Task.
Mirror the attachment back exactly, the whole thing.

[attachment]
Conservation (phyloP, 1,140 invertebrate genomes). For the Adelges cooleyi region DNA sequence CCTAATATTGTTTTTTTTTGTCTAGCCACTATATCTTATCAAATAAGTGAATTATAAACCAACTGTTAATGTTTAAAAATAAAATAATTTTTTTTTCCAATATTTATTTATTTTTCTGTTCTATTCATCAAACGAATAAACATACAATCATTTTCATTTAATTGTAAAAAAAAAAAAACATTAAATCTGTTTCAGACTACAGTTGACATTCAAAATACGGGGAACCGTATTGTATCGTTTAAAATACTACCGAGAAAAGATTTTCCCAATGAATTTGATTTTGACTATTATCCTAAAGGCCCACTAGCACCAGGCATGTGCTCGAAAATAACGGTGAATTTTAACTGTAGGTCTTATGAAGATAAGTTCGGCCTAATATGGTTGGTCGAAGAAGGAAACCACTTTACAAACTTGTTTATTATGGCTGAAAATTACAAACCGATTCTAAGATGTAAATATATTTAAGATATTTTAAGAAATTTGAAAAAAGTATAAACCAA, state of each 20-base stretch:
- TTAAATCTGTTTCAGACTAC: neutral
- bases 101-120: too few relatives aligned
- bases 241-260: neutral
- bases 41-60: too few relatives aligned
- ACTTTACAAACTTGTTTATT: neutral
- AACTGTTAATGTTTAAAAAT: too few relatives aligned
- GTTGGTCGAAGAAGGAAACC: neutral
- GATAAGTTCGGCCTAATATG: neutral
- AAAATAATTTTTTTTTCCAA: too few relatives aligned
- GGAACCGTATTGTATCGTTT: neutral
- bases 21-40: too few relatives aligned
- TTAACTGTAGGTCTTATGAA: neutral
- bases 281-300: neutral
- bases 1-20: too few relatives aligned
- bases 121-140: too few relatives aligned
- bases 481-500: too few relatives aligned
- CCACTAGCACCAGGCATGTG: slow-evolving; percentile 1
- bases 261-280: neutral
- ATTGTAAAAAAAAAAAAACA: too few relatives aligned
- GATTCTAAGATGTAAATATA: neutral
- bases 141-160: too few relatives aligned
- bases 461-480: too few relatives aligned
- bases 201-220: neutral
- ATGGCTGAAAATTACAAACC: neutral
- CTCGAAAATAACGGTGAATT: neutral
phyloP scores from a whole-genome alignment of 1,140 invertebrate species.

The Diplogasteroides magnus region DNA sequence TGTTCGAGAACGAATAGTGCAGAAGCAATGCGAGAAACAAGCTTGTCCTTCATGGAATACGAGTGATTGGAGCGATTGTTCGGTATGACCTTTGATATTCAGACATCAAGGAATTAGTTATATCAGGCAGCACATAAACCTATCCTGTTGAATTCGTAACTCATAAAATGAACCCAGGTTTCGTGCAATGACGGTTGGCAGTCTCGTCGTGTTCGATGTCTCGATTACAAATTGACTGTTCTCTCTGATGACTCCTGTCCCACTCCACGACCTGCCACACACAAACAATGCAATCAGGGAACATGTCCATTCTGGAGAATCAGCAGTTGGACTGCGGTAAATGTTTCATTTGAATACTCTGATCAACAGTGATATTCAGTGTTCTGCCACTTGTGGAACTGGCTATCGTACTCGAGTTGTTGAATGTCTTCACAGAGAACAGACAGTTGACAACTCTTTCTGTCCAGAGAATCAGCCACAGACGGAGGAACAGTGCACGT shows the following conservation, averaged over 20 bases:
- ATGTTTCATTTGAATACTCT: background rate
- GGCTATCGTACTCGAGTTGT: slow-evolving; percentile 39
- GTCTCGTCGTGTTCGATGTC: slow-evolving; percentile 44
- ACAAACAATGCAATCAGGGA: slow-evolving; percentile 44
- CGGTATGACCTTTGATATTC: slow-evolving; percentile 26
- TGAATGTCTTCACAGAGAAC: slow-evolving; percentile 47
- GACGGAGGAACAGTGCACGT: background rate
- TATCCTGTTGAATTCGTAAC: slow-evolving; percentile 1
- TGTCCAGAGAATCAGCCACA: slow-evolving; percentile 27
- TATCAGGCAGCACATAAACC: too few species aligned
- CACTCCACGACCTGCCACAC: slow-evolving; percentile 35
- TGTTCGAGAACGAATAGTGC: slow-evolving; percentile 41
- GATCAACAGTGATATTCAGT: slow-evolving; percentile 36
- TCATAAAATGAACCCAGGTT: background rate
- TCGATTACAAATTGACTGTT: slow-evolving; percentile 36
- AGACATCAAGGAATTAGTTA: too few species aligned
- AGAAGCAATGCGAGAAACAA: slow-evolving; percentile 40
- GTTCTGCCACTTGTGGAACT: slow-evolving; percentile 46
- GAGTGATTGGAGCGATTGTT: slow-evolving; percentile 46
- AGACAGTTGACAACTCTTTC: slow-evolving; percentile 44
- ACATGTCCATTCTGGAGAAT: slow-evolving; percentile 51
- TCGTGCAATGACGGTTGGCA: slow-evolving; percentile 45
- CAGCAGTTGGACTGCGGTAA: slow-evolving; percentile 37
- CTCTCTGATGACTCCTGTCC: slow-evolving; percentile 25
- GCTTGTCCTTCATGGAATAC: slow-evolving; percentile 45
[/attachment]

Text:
Conservation (phyloP, 1,140 invertebrate genomes). For the Adelges cooleyi region DNA sequence CCTAATATTGTTTTTTTTTGTCTAGCCACTATATCTTATCAAATAAGTGAATTATAAACCAACTGTTAATGTTTAAAAATAAAATAATTTTTTTTTCCAATATTTATTTATTTTTCTGTTCTATTCATCAAACGAATAAACATACAATCATTTTCATTTAATTGTAAAAAAAAAAAAACATTAAATCTGTTTCAGACTACAGTTGACATTCAAAATACGGGGAACCGTATTGTATCGTTTAAAATACTACCGAGAAAAGATTTTCCCAATGAATTTGATTTTGACTATTATCCTAAAGGCCCACTAGCACCAGGCATGTGCTCGAAAATAACGGTGAATTTTAACTGTAGGTCTTATGAAGATAAGTTCGGCCTAATATGGTTGGTCGAAGAAGGAAACCACTTTACAAACTTGTTTATTATGGCTGAAAATTACAAACCGATTCTAAGATGTAAATATATTTAAGATATTTTAAGAAATTTGAAAAAAGTATAAACCAA, state of each 20-base stretch:
- TTAAATCTGTTTCAGACTAC: neutral
- bases 101-120: too few relatives aligned
- bases 241-260: neutral
- bases 41-60: too few relatives aligned
- ACTTTACAAACTTGTTTATT: neutral
- AACTGTTAATGTTTAAAAAT: too few relatives aligned
- GTTGGTCGAAGAAGGAAACC: neutral
- GATAAGTTCGGCCTAATATG: neutral
- AAAATAATTTTTTTTTCCAA: too few relatives aligned
- GGAACCGTATTGTATCGTTT: neutral
- bases 21-40: too few relatives aligned
- TTAACTGTAGGTCTTATGAA: neutral
- bases 281-300: neutral
- bases 1-20: too few relatives aligned
- bases 121-140: too few relatives aligned
- bases 481-500: too few relatives aligned
- CCACTAGCACCAGGCATGTG: slow-evolving; percentile 1
- bases 261-280: neutral
- ATTGTAAAAAAAAAAAAACA: too few relatives aligned
- GATTCTAAGATGTAAATATA: neutral
- bases 141-160: too few relatives aligned
- bases 461-480: too few relatives aligned
- bases 201-220: neutral
- ATGGCTGAAAATTACAAACC: neutral
- CTCGAAAATAACGGTGAATT: neutral
phyloP scores from a whole-genome alignment of 1,140 invertebrate species.

The Diplogasteroides magnus region DNA sequence TGTTCGAGAACGAATAGTGCAGAAGCAATGCGAGAAACAAGCTTGTCCTTCATGGAATACGAGTGATTGGAGCGATTGTTCGGTATGACCTTTGATATTCAGACATCAAGGAATTAGTTATATCAGGCAGCACATAAACCTATCCTGTTGAATTCGTAACTCATAAAATGAACCCAGGTTTCGTGCAATGACGGTTGGCAGTCTCGTCGTGTTCGATGTCTCGATTACAAATTGACTGTTCTCTCTGATGACTCCTGTCCCACTCCACGACCTGCCACACACAAACAATGCAATCAGGGAACATGTCCATTCTGGAGAATCAGCAGTTGGACTGCGGTAAATGTTTCATTTGAATACTCTGATCAACAGTGATATTCAGTGTTCTGCCACTTGTGGAACTGGCTATCGTACTCGAGTTGTTGAATGTCTTCACAGAGAACAGACAGTTGACAACTCTTTCTGTCCAGAGAATCAGCCACAGACGGAGGAACAGTGCACGT shows the following conservation, averaged over 20 bases:
- ATGTTTCATTTGAATACTCT: background rate
- GGCTATCGTACTCGAGTTGT: slow-evolving; percentile 39
- GTCTCGTCGTGTTCGATGTC: slow-evolving; percentile 44
- ACAAACAATGCAATCAGGGA: slow-evolving; percentile 44
- CGGTATGACCTTTGATATTC: slow-evolving; percentile 26
- TGAATGTCTTCACAGAGAAC: slow-evolving; percentile 47
- GACGGAGGAACAGTGCACGT: background rate
- TATCCTGTTGAATTCGTAAC: slow-evolving; percentile 1
- TGTCCAGAGAATCAGCCACA: slow-evolving; percentile 27
- TATCAGGCAGCACATAAACC: too few species aligned
- CACTCCACGACCTGCCACAC: slow-evolving; percentile 35
- TGTTCGAGAACGAATAGTGC: slow-evolving; percentile 41
- GATCAACAGTGATATTCAGT: slow-evolving; percentile 36
- TCATAAAATGAACCCAGGTT: background rate
- TCGATTACAAATTGACTGTT: slow-evolving; percentile 36
- AGACATCAAGGAATTAGTTA: too few species aligned
- AGAAGCAATGCGAGAAACAA: slow-evolving; percentile 40
- GTTCTGCCACTTGTGGAACT: slow-evolving; percentile 46
- GAGTGATTGGAGCGATTGTT: slow-evolving; percentile 46
- AGACAGTTGACAACTCTTTC: slow-evolving; percentile 44
- ACATGTCCATTCTGGAGAAT: slow-evolving; percentile 51
- TCGTGCAATGACGGTTGGCA: slow-evolving; percentile 45
- CAGCAGTTGGACTGCGGTAA: slow-evolving; percentile 37
- CTCTCTGATGACTCCTGTCC: slow-evolving; percentile 25
- GCTTGTCCTTCATGGAATAC: slow-evolving; percentile 45